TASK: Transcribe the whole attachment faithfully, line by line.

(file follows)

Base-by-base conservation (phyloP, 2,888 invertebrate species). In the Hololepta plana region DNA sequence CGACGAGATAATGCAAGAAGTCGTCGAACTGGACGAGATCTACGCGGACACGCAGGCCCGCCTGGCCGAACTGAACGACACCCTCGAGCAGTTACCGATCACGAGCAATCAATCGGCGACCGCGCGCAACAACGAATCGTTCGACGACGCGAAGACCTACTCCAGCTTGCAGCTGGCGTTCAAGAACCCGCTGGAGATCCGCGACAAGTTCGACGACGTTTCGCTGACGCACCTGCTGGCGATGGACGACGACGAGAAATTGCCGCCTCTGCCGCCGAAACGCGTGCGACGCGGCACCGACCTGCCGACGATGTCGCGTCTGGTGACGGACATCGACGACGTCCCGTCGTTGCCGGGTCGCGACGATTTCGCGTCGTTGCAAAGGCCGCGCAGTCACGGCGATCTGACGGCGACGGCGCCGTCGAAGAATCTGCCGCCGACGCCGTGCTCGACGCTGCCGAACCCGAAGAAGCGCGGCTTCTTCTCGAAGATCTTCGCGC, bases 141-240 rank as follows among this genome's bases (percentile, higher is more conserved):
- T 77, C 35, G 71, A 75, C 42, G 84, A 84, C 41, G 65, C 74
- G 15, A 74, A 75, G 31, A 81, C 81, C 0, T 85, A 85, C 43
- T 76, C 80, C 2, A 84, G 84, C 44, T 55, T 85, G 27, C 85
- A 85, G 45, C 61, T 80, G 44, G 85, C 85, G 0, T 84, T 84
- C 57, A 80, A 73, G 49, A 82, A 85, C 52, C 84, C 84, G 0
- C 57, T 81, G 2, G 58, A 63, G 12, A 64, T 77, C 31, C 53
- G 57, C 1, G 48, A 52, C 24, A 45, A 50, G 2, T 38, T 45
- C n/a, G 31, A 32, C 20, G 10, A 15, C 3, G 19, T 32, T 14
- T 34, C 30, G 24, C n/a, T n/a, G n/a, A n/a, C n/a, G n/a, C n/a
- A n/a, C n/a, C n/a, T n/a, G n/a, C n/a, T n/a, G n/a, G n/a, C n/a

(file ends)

Base-by-base conservation (phyloP, 2,888 invertebrate species). In the Hololepta plana region DNA sequence CGACGAGATAATGCAAGAAGTCGTCGAACTGGACGAGATCTACGCGGACACGCAGGCCCGCCTGGCCGAACTGAACGACACCCTCGAGCAGTTACCGATCACGAGCAATCAATCGGCGACCGCGCGCAACAACGAATCGTTCGACGACGCGAAGACCTACTCCAGCTTGCAGCTGGCGTTCAAGAACCCGCTGGAGATCCGCGACAAGTTCGACGACGTTTCGCTGACGCACCTGCTGGCGATGGACGACGACGAGAAATTGCCGCCTCTGCCGCCGAAACGCGTGCGACGCGGCACCGACCTGCCGACGATGTCGCGTCTGGTGACGGACATCGACGACGTCCCGTCGTTGCCGGGTCGCGACGATTTCGCGTCGTTGCAAAGGCCGCGCAGTCACGGCGATCTGACGGCGACGGCGCCGTCGAAGAATCTGCCGCCGACGCCGTGCTCGACGCTGCCGAACCCGAAGAAGCGCGGCTTCTTCTCGAAGATCTTCGCGC, bases 141-240 rank as follows among this genome's bases (percentile, higher is more conserved):
- T 77, C 35, G 71, A 75, C 42, G 84, A 84, C 41, G 65, C 74
- G 15, A 74, A 75, G 31, A 81, C 81, C 0, T 85, A 85, C 43
- T 76, C 80, C 2, A 84, G 84, C 44, T 55, T 85, G 27, C 85
- A 85, G 45, C 61, T 80, G 44, G 85, C 85, G 0, T 84, T 84
- C 57, A 80, A 73, G 49, A 82, A 85, C 52, C 84, C 84, G 0
- C 57, T 81, G 2, G 58, A 63, G 12, A 64, T 77, C 31, C 53
- G 57, C 1, G 48, A 52, C 24, A 45, A 50, G 2, T 38, T 45
- C n/a, G 31, A 32, C 20, G 10, A 15, C 3, G 19, T 32, T 14
- T 34, C 30, G 24, C n/a, T n/a, G n/a, A n/a, C n/a, G n/a, C n/a
- A n/a, C n/a, C n/a, T n/a, G n/a, C n/a, T n/a, G n/a, G n/a, C n/a